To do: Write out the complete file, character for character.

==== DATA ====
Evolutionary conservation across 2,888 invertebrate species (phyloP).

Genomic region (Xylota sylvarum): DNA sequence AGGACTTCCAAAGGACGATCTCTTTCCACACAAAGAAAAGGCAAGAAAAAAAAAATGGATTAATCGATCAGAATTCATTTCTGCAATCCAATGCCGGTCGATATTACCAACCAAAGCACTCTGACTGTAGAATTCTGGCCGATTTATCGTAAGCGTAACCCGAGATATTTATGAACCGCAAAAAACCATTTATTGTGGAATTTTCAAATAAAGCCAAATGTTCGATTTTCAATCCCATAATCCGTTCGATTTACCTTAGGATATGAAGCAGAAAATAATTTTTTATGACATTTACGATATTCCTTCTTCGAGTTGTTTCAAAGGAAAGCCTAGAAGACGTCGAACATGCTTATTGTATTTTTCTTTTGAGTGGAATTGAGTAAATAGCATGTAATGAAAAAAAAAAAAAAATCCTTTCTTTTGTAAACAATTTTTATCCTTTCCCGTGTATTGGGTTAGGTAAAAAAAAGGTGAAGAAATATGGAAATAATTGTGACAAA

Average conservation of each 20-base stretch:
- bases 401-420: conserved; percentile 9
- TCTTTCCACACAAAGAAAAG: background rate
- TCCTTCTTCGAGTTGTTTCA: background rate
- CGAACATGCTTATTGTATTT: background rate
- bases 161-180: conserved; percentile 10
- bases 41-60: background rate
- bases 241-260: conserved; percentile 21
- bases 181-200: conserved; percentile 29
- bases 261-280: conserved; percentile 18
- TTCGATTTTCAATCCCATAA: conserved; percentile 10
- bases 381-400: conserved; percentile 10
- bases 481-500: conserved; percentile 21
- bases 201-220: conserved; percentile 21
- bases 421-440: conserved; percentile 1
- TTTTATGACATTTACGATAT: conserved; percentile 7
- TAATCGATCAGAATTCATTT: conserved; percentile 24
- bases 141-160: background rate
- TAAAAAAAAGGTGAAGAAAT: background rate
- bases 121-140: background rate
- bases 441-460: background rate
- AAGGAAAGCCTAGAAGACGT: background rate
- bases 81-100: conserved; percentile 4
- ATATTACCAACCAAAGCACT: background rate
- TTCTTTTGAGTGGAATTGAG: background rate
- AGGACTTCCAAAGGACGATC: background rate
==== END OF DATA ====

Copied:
Evolutionary conservation across 2,888 invertebrate species (phyloP).

Genomic region (Xylota sylvarum): DNA sequence AGGACTTCCAAAGGACGATCTCTTTCCACACAAAGAAAAGGCAAGAAAAAAAAAATGGATTAATCGATCAGAATTCATTTCTGCAATCCAATGCCGGTCGATATTACCAACCAAAGCACTCTGACTGTAGAATTCTGGCCGATTTATCGTAAGCGTAACCCGAGATATTTATGAACCGCAAAAAACCATTTATTGTGGAATTTTCAAATAAAGCCAAATGTTCGATTTTCAATCCCATAATCCGTTCGATTTACCTTAGGATATGAAGCAGAAAATAATTTTTTATGACATTTACGATATTCCTTCTTCGAGTTGTTTCAAAGGAAAGCCTAGAAGACGTCGAACATGCTTATTGTATTTTTCTTTTGAGTGGAATTGAGTAAATAGCATGTAATGAAAAAAAAAAAAAAATCCTTTCTTTTGTAAACAATTTTTATCCTTTCCCGTGTATTGGGTTAGGTAAAAAAAAGGTGAAGAAATATGGAAATAATTGTGACAAA

Average conservation of each 20-base stretch:
- bases 401-420: conserved; percentile 9
- TCTTTCCACACAAAGAAAAG: background rate
- TCCTTCTTCGAGTTGTTTCA: background rate
- CGAACATGCTTATTGTATTT: background rate
- bases 161-180: conserved; percentile 10
- bases 41-60: background rate
- bases 241-260: conserved; percentile 21
- bases 181-200: conserved; percentile 29
- bases 261-280: conserved; percentile 18
- TTCGATTTTCAATCCCATAA: conserved; percentile 10
- bases 381-400: conserved; percentile 10
- bases 481-500: conserved; percentile 21
- bases 201-220: conserved; percentile 21
- bases 421-440: conserved; percentile 1
- TTTTATGACATTTACGATAT: conserved; percentile 7
- TAATCGATCAGAATTCATTT: conserved; percentile 24
- bases 141-160: background rate
- TAAAAAAAAGGTGAAGAAAT: background rate
- bases 121-140: background rate
- bases 441-460: background rate
- AAGGAAAGCCTAGAAGACGT: background rate
- bases 81-100: conserved; percentile 4
- ATATTACCAACCAAAGCACT: background rate
- TTCTTTTGAGTGGAATTGAG: background rate
- AGGACTTCCAAAGGACGATC: background rate